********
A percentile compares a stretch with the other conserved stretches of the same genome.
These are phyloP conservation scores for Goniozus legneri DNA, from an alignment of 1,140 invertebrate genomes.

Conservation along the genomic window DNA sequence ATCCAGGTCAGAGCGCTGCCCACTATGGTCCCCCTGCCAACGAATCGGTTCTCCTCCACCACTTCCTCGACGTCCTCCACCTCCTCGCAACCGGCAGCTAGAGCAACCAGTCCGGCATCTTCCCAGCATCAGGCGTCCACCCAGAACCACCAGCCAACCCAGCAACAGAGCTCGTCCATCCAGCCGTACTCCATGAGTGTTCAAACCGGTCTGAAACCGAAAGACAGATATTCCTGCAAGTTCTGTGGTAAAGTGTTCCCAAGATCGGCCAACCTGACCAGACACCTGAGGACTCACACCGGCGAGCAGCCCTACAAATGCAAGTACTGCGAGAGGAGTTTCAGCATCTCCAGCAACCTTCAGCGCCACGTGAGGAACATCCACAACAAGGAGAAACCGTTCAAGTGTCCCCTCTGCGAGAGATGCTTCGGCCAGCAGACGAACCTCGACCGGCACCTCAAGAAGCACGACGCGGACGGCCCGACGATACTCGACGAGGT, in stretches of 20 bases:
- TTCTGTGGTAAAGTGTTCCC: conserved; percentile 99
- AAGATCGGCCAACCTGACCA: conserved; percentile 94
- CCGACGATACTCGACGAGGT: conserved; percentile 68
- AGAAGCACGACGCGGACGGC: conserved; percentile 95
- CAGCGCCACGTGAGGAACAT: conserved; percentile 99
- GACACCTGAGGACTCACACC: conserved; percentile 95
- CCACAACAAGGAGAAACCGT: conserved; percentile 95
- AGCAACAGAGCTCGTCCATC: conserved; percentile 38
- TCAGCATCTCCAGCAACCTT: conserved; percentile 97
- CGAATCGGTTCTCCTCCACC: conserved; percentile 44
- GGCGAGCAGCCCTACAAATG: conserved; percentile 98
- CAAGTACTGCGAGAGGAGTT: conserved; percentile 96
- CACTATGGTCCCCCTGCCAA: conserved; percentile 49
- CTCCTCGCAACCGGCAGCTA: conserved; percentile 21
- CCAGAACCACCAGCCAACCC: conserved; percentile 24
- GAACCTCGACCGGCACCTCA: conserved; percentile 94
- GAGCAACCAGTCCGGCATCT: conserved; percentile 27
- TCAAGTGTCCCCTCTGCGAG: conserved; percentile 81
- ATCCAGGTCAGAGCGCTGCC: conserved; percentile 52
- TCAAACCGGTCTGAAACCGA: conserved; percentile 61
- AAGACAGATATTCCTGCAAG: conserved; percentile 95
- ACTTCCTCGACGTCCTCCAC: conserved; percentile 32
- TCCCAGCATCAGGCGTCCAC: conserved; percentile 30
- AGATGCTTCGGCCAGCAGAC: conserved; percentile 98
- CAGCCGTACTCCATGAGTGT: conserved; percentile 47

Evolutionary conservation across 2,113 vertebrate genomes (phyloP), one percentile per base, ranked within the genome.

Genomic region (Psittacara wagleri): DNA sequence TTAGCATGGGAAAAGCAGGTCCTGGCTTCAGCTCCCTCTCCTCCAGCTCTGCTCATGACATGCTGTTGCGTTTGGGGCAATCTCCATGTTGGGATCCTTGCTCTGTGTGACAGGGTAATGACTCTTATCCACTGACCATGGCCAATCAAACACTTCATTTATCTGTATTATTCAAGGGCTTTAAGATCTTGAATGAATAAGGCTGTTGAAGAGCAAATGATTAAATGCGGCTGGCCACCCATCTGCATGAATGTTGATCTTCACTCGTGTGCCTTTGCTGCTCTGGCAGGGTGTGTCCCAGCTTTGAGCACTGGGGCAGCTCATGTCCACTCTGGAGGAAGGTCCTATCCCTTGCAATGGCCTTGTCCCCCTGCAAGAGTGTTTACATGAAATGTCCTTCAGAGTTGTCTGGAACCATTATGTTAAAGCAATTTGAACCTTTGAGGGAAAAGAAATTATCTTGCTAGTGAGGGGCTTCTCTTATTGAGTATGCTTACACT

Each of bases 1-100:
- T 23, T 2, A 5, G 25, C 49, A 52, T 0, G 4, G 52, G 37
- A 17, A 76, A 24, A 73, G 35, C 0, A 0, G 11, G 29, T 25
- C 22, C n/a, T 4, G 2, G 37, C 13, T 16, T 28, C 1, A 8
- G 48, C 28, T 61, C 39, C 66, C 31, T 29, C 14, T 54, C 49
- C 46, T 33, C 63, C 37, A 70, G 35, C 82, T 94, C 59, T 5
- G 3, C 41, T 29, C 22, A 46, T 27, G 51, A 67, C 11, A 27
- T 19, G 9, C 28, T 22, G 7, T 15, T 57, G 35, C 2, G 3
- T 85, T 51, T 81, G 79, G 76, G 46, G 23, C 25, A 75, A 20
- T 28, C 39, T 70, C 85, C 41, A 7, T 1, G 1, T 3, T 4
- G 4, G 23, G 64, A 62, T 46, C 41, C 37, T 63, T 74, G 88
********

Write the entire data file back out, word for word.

A percentile compares a stretch with the other conserved stretches of the same genome.
These are phyloP conservation scores for Goniozus legneri DNA, from an alignment of 1,140 invertebrate genomes.

Conservation along the genomic window DNA sequence ATCCAGGTCAGAGCGCTGCCCACTATGGTCCCCCTGCCAACGAATCGGTTCTCCTCCACCACTTCCTCGACGTCCTCCACCTCCTCGCAACCGGCAGCTAGAGCAACCAGTCCGGCATCTTCCCAGCATCAGGCGTCCACCCAGAACCACCAGCCAACCCAGCAACAGAGCTCGTCCATCCAGCCGTACTCCATGAGTGTTCAAACCGGTCTGAAACCGAAAGACAGATATTCCTGCAAGTTCTGTGGTAAAGTGTTCCCAAGATCGGCCAACCTGACCAGACACCTGAGGACTCACACCGGCGAGCAGCCCTACAAATGCAAGTACTGCGAGAGGAGTTTCAGCATCTCCAGCAACCTTCAGCGCCACGTGAGGAACATCCACAACAAGGAGAAACCGTTCAAGTGTCCCCTCTGCGAGAGATGCTTCGGCCAGCAGACGAACCTCGACCGGCACCTCAAGAAGCACGACGCGGACGGCCCGACGATACTCGACGAGGT, in stretches of 20 bases:
- TTCTGTGGTAAAGTGTTCCC: conserved; percentile 99
- AAGATCGGCCAACCTGACCA: conserved; percentile 94
- CCGACGATACTCGACGAGGT: conserved; percentile 68
- AGAAGCACGACGCGGACGGC: conserved; percentile 95
- CAGCGCCACGTGAGGAACAT: conserved; percentile 99
- GACACCTGAGGACTCACACC: conserved; percentile 95
- CCACAACAAGGAGAAACCGT: conserved; percentile 95
- AGCAACAGAGCTCGTCCATC: conserved; percentile 38
- TCAGCATCTCCAGCAACCTT: conserved; percentile 97
- CGAATCGGTTCTCCTCCACC: conserved; percentile 44
- GGCGAGCAGCCCTACAAATG: conserved; percentile 98
- CAAGTACTGCGAGAGGAGTT: conserved; percentile 96
- CACTATGGTCCCCCTGCCAA: conserved; percentile 49
- CTCCTCGCAACCGGCAGCTA: conserved; percentile 21
- CCAGAACCACCAGCCAACCC: conserved; percentile 24
- GAACCTCGACCGGCACCTCA: conserved; percentile 94
- GAGCAACCAGTCCGGCATCT: conserved; percentile 27
- TCAAGTGTCCCCTCTGCGAG: conserved; percentile 81
- ATCCAGGTCAGAGCGCTGCC: conserved; percentile 52
- TCAAACCGGTCTGAAACCGA: conserved; percentile 61
- AAGACAGATATTCCTGCAAG: conserved; percentile 95
- ACTTCCTCGACGTCCTCCAC: conserved; percentile 32
- TCCCAGCATCAGGCGTCCAC: conserved; percentile 30
- AGATGCTTCGGCCAGCAGAC: conserved; percentile 98
- CAGCCGTACTCCATGAGTGT: conserved; percentile 47

Evolutionary conservation across 2,113 vertebrate genomes (phyloP), one percentile per base, ranked within the genome.

Genomic region (Psittacara wagleri): DNA sequence TTAGCATGGGAAAAGCAGGTCCTGGCTTCAGCTCCCTCTCCTCCAGCTCTGCTCATGACATGCTGTTGCGTTTGGGGCAATCTCCATGTTGGGATCCTTGCTCTGTGTGACAGGGTAATGACTCTTATCCACTGACCATGGCCAATCAAACACTTCATTTATCTGTATTATTCAAGGGCTTTAAGATCTTGAATGAATAAGGCTGTTGAAGAGCAAATGATTAAATGCGGCTGGCCACCCATCTGCATGAATGTTGATCTTCACTCGTGTGCCTTTGCTGCTCTGGCAGGGTGTGTCCCAGCTTTGAGCACTGGGGCAGCTCATGTCCACTCTGGAGGAAGGTCCTATCCCTTGCAATGGCCTTGTCCCCCTGCAAGAGTGTTTACATGAAATGTCCTTCAGAGTTGTCTGGAACCATTATGTTAAAGCAATTTGAACCTTTGAGGGAAAAGAAATTATCTTGCTAGTGAGGGGCTTCTCTTATTGAGTATGCTTACACT

Each of bases 1-100:
- T 23, T 2, A 5, G 25, C 49, A 52, T 0, G 4, G 52, G 37
- A 17, A 76, A 24, A 73, G 35, C 0, A 0, G 11, G 29, T 25
- C 22, C n/a, T 4, G 2, G 37, C 13, T 16, T 28, C 1, A 8
- G 48, C 28, T 61, C 39, C 66, C 31, T 29, C 14, T 54, C 49
- C 46, T 33, C 63, C 37, A 70, G 35, C 82, T 94, C 59, T 5
- G 3, C 41, T 29, C 22, A 46, T 27, G 51, A 67, C 11, A 27
- T 19, G 9, C 28, T 22, G 7, T 15, T 57, G 35, C 2, G 3
- T 85, T 51, T 81, G 79, G 76, G 46, G 23, C 25, A 75, A 20
- T 28, C 39, T 70, C 85, C 41, A 7, T 1, G 1, T 3, T 4
- G 4, G 23, G 64, A 62, T 46, C 41, C 37, T 63, T 74, G 88